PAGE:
This support can take many different forms. Many Housing First initiatives provide regular visits by a social worker. They also often offer drug treatment and job training programs. All these supportive services help people help themselves. With this extra support, people recover from addictions and mental illnesses, find jobs, and go on to lead fulfilling lives.
How to Make it Happen
If we enacted widespread Housing First policies, we could nearly eliminate homelessness in the United States. So what’s holding us back and how can we can we make these changes happen?
The biggest issues are funding and a misunderstanding of the causes of homelessness. The Department of Housing and Urban Development (HUD) funds initiatives to alleviate homelessness. It’s also severely underfunded. Additionally, many don’t understand that a lack of affordable housing causes homelessness — not personal flaws. So how can we change things?
There are several ways to ensure that homeless people across the country gain access to affordable housing and supportive care. For things to change, our governments need to properly fund the HUD and local Housing First initiatives. It’s also vital to spread awareness about the true causes of homelessness.
What You Can Do
What can you do to help our country get to a place where everyone has a home? Get active in your government — especially local government — and vote. Change often starts at the local level — think cities and states. Just as New Orleans was able to make widespread change despite a lack of change in the United States at large, you can help promote change in your own state. Contact your representatives and tell them you want them to support Housing First programs. Pay attention to local elections and vote for politicians who advocate for Housing First policies.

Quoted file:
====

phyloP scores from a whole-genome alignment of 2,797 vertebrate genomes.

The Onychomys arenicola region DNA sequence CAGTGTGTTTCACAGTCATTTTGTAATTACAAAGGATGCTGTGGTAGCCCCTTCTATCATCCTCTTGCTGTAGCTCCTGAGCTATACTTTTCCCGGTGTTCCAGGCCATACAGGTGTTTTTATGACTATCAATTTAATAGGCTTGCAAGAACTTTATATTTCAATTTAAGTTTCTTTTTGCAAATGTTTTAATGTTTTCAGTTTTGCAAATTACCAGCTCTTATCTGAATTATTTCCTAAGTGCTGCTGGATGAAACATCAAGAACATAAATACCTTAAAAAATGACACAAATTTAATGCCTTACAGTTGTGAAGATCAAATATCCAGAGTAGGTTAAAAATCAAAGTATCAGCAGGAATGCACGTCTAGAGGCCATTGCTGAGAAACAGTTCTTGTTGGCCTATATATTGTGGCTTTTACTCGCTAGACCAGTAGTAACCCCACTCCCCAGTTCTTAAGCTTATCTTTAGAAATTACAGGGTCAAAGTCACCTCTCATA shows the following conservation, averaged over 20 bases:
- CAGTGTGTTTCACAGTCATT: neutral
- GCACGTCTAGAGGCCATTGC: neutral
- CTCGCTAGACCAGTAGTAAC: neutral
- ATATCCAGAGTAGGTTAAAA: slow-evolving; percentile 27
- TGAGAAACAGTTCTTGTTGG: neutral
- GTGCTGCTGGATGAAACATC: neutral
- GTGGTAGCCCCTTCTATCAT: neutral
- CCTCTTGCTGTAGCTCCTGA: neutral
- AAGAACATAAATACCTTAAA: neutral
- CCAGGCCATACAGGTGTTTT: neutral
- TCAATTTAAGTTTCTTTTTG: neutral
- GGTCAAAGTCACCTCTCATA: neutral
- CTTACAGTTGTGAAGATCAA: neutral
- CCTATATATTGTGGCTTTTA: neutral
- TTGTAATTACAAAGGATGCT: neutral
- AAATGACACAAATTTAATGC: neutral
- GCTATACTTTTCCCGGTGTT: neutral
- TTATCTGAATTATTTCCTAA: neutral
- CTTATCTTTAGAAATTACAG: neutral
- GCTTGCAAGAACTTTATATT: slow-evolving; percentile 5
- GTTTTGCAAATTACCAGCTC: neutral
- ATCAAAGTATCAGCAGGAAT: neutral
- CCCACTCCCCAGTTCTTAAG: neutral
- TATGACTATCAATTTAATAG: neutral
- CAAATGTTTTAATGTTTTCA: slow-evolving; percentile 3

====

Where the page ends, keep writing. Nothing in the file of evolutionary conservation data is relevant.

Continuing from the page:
Small local communities can make big changes. One county in New Jersey completely ended chronic homelessness in their community. They were the first in the entire nation to do so. How did they do it? The community made a commitment and a plan and stuck to it. They gained widespread support and properly funded it. By giving the issue the proper attention and services it requires, they eliminated chronic homelessness in their county.
You, too, can advocate for change in your own community. Support non-profit organizations working to provide affordable housing and get involved in local government. You may even consider running for a local political office where you can propose Housing First initiatives yourself.
With Action, We Can Make Change
Jason and Karla are fighters who have faced unfair circumstances. With a little support, they and others like them can get into housing, find work, and flourish. But we have to fight for it. By contacting our representatives, staying informed, and supporting Housing First initiatives, we can work to ensure that in the future, everyone will have a home.